Gestalt Therapy and its Implication in Clinical Social Work

Gestalt Therapy and its Implication in Clinical Social Work

Gestalt Therapy and its Implication in Clinical Social Work.

Gestalt therapy is a form of psychotherapy which emphasizes personal responsibility, and focuses upon the individual’s experience in the present moment, the therapist–client relationship, the environmental and social contexts of a person’s life, and the self-regulating adjustments people make as a result of their overall situation. It was developed by Fritz Perls, Laura Perls and Paul Goodman in the 1940s and 1950s, and was first described in the 1951 book Gestalt Therapy[1].

Gestalt Therapy rejects the dualities of mind and body, body and soul, thinking and feeling, and feeling and action. According to Perls, people are not made up of separate components, this is, and mind, body and soul, rather human beings function as a whole. In doing so, one defines who one is (sense of self) by choice of responses to environmental interactions (boundaries). The word “Gestalt” (of German origin) refers to a “whole, configuration, integration, pattern or form” (Patterson, 1986).

The form of Gestalt Therapy practiced today utilizes ideas, data and interventions from multiple sources, as well as some of the original techniques known to be ‘Gestalt Therapy techniques’. It is noted that Gestalt Therapy has a history of being an approach which creates or borrows specific techniques that are focused on assisting the client to take the next step in their personal growth and development.

Key Concepts

Several key concepts underlie Gestalt Therapy, many of which are similar to that of person-centered and existential therapy. However, what does differentiate Gestalt Therapy from these therapies are some of the ideas added by Perls and associates as well as distinctive therapeutic techniques that will be covered further down (Seligman, 2006). The following are the key concepts of Gestalt Therapy:

Wholeness and Integration:

Wholeness refers to the whole person or the individual’s mind and body as a unit rather than as separate parts (Seligman, 2006). Integration refers to how these parts fit together and how the individual integrates into the environment. Often people who come to therapy do not have these parts fitting together in their environment, Gestalt Therapy is about facilitating clients to integrate themselves as whole persons and help restore balance in their environment.


Awareness is one of the most important elements in Gestalt Therapy as it is seen as a “hallmark of the healthy person and a goal of treatment” (Seligman, 2006). When individuals are “aware”, they are able to self-regulate in their environment.

There are two main causes lacking awareness:

  1. Preoccupation with one’s past, fantasies, flaws and strengths that the individual becomes unaware of the whole picture.
  2. Low self-esteem.

There are three ways people may achieve awareness through therapy:

  1. Contact with the environment:

This is through looking, listening, touching, talking, moving, smelling, and tasting. This enables the individual to grow in his or her environment through reacting to the environment and changing.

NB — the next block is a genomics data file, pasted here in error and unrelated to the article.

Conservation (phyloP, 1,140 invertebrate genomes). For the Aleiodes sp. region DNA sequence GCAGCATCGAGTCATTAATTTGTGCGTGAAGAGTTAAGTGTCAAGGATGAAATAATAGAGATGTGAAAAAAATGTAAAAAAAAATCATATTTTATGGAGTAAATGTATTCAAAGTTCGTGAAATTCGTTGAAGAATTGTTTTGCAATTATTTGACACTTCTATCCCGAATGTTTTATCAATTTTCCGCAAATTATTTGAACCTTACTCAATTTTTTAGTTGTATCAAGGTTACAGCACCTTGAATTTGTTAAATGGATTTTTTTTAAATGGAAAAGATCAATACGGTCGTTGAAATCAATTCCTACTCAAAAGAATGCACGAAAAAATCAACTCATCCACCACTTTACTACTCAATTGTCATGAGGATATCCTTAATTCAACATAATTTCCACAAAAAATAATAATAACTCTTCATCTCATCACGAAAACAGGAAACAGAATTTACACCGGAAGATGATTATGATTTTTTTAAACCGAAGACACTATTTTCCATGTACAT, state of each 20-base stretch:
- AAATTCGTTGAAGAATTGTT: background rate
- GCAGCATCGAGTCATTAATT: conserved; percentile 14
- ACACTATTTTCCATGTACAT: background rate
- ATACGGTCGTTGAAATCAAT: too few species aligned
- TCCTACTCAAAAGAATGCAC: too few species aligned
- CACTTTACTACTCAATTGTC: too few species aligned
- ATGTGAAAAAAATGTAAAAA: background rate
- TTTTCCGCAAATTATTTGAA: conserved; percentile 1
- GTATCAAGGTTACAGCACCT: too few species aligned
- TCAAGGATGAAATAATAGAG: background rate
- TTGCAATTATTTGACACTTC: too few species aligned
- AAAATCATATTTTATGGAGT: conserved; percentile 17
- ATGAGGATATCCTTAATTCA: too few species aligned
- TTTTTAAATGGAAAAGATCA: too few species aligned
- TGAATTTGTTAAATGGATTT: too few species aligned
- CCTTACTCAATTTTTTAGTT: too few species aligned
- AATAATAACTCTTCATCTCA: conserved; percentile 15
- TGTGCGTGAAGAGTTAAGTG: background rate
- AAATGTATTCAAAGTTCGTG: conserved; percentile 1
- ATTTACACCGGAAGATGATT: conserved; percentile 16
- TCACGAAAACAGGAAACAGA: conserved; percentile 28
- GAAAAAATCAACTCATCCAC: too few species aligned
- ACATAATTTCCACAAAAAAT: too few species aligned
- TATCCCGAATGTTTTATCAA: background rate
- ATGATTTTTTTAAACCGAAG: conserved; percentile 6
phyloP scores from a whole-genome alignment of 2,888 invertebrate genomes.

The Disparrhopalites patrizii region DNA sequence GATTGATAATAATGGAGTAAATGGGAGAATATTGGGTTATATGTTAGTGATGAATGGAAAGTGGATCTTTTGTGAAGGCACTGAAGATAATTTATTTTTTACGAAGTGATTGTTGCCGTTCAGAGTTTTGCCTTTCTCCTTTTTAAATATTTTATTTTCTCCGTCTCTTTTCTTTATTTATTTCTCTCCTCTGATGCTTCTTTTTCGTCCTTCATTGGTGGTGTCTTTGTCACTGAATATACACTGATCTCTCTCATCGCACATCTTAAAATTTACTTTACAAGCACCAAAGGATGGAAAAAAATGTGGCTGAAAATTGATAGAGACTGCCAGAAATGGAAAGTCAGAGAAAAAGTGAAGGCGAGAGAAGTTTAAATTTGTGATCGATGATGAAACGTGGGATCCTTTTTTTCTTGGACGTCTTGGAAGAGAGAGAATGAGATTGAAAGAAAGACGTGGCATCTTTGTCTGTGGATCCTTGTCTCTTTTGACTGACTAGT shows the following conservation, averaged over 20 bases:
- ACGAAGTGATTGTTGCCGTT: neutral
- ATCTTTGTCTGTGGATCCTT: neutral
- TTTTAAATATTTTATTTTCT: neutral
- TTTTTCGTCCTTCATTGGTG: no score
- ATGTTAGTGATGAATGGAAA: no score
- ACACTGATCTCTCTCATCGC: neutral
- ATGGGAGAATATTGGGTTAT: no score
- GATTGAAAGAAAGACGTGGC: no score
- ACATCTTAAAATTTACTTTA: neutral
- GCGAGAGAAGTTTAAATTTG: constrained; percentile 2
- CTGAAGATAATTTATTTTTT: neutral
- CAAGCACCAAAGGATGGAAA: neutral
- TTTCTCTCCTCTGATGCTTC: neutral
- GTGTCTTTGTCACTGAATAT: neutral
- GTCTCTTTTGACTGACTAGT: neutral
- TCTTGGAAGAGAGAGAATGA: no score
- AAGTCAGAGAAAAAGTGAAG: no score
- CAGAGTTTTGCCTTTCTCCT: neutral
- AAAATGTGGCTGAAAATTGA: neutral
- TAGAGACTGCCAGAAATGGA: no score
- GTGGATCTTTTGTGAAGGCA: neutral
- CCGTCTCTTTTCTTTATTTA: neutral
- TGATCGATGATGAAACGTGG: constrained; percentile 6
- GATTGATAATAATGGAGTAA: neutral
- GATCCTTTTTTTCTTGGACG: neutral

• Here and now:

This is the individual living in and being conscious at the present moment rather than worrying about the past or the future.

  • Responsibility:

This refers to the individual taking responsibility for his or her own life rather than blaming others.

Energy and blocks to energy:

Gestalt Therapists often focus on where energy is in the body, how it is used, and how it may be causing a blockage (Corey, 2005). Blocked energy is a form of resistance, for example, tension in a part of the body, not breathing deeply, or avoiding eye contact. Gestalt Therapy is about finding and releasing the blockages that may be inhibiting awareness.

Growth Disorders:

Growth disorders refer to emotional problems that are caused by people who lack awareness and do not interact with their environment completely. In doing so, people are unable to cope with the changes in their lives successfully and, instead deal with the problems in a defensive manner (Seligman, 2006).

Unfinished business:

Unfinished business refers to people who do not finish things in their lives and is often related to people with a “growth disorder” (Seligman, 2006). People with unfinished business often resent the past and because of this are unable to focus on the here and now. One of the major goals of Gestalt Therapy is to help people work through their unfinished business and bring about closure.

General Ideas about Personality Development

Gestalt Therapy deems that people cannot be considered as separate from their environment or from interpersonal relations. The individual is seen as being self-regulating and is able to motivate oneself to solve problems. Individuals are able to work towards growth and develop as their environments allow.

A psychologically healthy person is someone who is self-regulating through the changes in life and has developed a sense of “wholeness” between mind and body (Corsini & Wedding, (2000).

4 Key Concepts and Principles

1. Gestalt

The German word gestalt has no perfect English translation, but a close approximation is “whole.”

Gestalt therapy is based on gestalt psychology, a discipline of experimental psychology founded in Germany in 1912. Gestalt psychologists argued that human beings perceive entire patterns or configurations, not merely individual components.

This is why when we see a group of dots arranged as a triangle, we see a triangle instead of random dots. Our brains organize information into complete configurations, or gestalts[2] (O’Leary, 2013).

Additionally, the individual is thought of as being involved in a constant construction of gestalts, organizing and reorganizing their experience, searching for patterns and a feeling of wholeness. Gestalt therapy associates feeling whole with feeling alive and connected to one’s own unique experience of existence.